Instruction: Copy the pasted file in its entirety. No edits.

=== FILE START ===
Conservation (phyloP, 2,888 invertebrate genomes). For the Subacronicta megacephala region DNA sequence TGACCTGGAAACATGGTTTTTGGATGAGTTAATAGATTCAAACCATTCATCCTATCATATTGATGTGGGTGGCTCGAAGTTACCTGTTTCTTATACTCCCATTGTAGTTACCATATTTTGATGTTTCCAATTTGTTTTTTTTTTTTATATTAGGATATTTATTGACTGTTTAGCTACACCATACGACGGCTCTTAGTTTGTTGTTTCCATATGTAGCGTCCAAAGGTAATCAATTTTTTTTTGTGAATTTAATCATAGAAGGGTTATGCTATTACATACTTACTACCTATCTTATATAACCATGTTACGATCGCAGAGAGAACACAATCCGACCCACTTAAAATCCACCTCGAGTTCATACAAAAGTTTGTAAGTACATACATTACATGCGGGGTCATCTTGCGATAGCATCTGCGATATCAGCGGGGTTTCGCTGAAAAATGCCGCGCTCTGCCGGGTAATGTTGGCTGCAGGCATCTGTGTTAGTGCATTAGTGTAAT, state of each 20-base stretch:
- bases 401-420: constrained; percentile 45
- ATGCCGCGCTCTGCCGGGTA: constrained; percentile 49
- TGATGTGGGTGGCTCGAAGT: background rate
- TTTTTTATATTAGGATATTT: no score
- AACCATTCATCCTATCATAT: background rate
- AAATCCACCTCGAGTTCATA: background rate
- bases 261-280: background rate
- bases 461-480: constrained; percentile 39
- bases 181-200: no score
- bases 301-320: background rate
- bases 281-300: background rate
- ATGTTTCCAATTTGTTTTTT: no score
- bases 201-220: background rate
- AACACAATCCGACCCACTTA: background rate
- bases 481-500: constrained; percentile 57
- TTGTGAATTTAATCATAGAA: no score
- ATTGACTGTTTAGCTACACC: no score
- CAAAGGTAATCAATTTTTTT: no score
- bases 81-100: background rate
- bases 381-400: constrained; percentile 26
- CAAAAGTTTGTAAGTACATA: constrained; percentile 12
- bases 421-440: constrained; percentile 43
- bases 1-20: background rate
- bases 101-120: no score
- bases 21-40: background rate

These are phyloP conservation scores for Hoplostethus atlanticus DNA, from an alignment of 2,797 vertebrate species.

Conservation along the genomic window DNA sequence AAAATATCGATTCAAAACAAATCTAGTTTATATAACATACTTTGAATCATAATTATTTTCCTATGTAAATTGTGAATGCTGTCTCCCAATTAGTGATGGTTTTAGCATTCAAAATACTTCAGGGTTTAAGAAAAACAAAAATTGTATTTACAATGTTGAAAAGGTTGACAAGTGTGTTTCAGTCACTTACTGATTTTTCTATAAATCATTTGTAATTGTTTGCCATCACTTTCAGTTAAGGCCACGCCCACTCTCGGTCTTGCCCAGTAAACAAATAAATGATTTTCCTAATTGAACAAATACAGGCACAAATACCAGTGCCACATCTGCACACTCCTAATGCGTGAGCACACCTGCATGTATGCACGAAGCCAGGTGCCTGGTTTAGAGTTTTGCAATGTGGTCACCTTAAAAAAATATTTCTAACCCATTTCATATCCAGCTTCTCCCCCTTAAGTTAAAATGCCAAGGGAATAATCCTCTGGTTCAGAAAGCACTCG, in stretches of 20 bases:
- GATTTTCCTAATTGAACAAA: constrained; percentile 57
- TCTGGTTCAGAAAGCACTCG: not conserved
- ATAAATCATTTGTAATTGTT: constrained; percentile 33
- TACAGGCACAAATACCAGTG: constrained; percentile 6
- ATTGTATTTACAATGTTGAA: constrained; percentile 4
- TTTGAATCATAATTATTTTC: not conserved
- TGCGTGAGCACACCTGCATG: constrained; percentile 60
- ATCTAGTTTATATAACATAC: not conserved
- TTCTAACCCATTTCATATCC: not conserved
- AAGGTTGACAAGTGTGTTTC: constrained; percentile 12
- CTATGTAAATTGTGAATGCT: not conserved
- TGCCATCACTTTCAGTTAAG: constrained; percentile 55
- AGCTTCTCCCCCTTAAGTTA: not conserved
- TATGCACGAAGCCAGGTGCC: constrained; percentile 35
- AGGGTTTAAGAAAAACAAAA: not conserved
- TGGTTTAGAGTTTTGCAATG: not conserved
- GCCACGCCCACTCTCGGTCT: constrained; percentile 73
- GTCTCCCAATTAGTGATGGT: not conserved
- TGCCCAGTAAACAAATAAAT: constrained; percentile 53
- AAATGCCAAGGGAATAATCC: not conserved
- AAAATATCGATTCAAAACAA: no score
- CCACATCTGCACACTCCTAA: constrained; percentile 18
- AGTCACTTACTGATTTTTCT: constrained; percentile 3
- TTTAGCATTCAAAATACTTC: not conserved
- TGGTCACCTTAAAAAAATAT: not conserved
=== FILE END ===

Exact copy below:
Conservation (phyloP, 2,888 invertebrate genomes). For the Subacronicta megacephala region DNA sequence TGACCTGGAAACATGGTTTTTGGATGAGTTAATAGATTCAAACCATTCATCCTATCATATTGATGTGGGTGGCTCGAAGTTACCTGTTTCTTATACTCCCATTGTAGTTACCATATTTTGATGTTTCCAATTTGTTTTTTTTTTTTATATTAGGATATTTATTGACTGTTTAGCTACACCATACGACGGCTCTTAGTTTGTTGTTTCCATATGTAGCGTCCAAAGGTAATCAATTTTTTTTTGTGAATTTAATCATAGAAGGGTTATGCTATTACATACTTACTACCTATCTTATATAACCATGTTACGATCGCAGAGAGAACACAATCCGACCCACTTAAAATCCACCTCGAGTTCATACAAAAGTTTGTAAGTACATACATTACATGCGGGGTCATCTTGCGATAGCATCTGCGATATCAGCGGGGTTTCGCTGAAAAATGCCGCGCTCTGCCGGGTAATGTTGGCTGCAGGCATCTGTGTTAGTGCATTAGTGTAAT, state of each 20-base stretch:
- bases 401-420: constrained; percentile 45
- ATGCCGCGCTCTGCCGGGTA: constrained; percentile 49
- TGATGTGGGTGGCTCGAAGT: background rate
- TTTTTTATATTAGGATATTT: no score
- AACCATTCATCCTATCATAT: background rate
- AAATCCACCTCGAGTTCATA: background rate
- bases 261-280: background rate
- bases 461-480: constrained; percentile 39
- bases 181-200: no score
- bases 301-320: background rate
- bases 281-300: background rate
- ATGTTTCCAATTTGTTTTTT: no score
- bases 201-220: background rate
- AACACAATCCGACCCACTTA: background rate
- bases 481-500: constrained; percentile 57
- TTGTGAATTTAATCATAGAA: no score
- ATTGACTGTTTAGCTACACC: no score
- CAAAGGTAATCAATTTTTTT: no score
- bases 81-100: background rate
- bases 381-400: constrained; percentile 26
- CAAAAGTTTGTAAGTACATA: constrained; percentile 12
- bases 421-440: constrained; percentile 43
- bases 1-20: background rate
- bases 101-120: no score
- bases 21-40: background rate

These are phyloP conservation scores for Hoplostethus atlanticus DNA, from an alignment of 2,797 vertebrate species.

Conservation along the genomic window DNA sequence AAAATATCGATTCAAAACAAATCTAGTTTATATAACATACTTTGAATCATAATTATTTTCCTATGTAAATTGTGAATGCTGTCTCCCAATTAGTGATGGTTTTAGCATTCAAAATACTTCAGGGTTTAAGAAAAACAAAAATTGTATTTACAATGTTGAAAAGGTTGACAAGTGTGTTTCAGTCACTTACTGATTTTTCTATAAATCATTTGTAATTGTTTGCCATCACTTTCAGTTAAGGCCACGCCCACTCTCGGTCTTGCCCAGTAAACAAATAAATGATTTTCCTAATTGAACAAATACAGGCACAAATACCAGTGCCACATCTGCACACTCCTAATGCGTGAGCACACCTGCATGTATGCACGAAGCCAGGTGCCTGGTTTAGAGTTTTGCAATGTGGTCACCTTAAAAAAATATTTCTAACCCATTTCATATCCAGCTTCTCCCCCTTAAGTTAAAATGCCAAGGGAATAATCCTCTGGTTCAGAAAGCACTCG, in stretches of 20 bases:
- GATTTTCCTAATTGAACAAA: constrained; percentile 57
- TCTGGTTCAGAAAGCACTCG: not conserved
- ATAAATCATTTGTAATTGTT: constrained; percentile 33
- TACAGGCACAAATACCAGTG: constrained; percentile 6
- ATTGTATTTACAATGTTGAA: constrained; percentile 4
- TTTGAATCATAATTATTTTC: not conserved
- TGCGTGAGCACACCTGCATG: constrained; percentile 60
- ATCTAGTTTATATAACATAC: not conserved
- TTCTAACCCATTTCATATCC: not conserved
- AAGGTTGACAAGTGTGTTTC: constrained; percentile 12
- CTATGTAAATTGTGAATGCT: not conserved
- TGCCATCACTTTCAGTTAAG: constrained; percentile 55
- AGCTTCTCCCCCTTAAGTTA: not conserved
- TATGCACGAAGCCAGGTGCC: constrained; percentile 35
- AGGGTTTAAGAAAAACAAAA: not conserved
- TGGTTTAGAGTTTTGCAATG: not conserved
- GCCACGCCCACTCTCGGTCT: constrained; percentile 73
- GTCTCCCAATTAGTGATGGT: not conserved
- TGCCCAGTAAACAAATAAAT: constrained; percentile 53
- AAATGCCAAGGGAATAATCC: not conserved
- AAAATATCGATTCAAAACAA: no score
- CCACATCTGCACACTCCTAA: constrained; percentile 18
- AGTCACTTACTGATTTTTCT: constrained; percentile 3
- TTTAGCATTCAAAATACTTC: not conserved
- TGGTCACCTTAAAAAAATAT: not conserved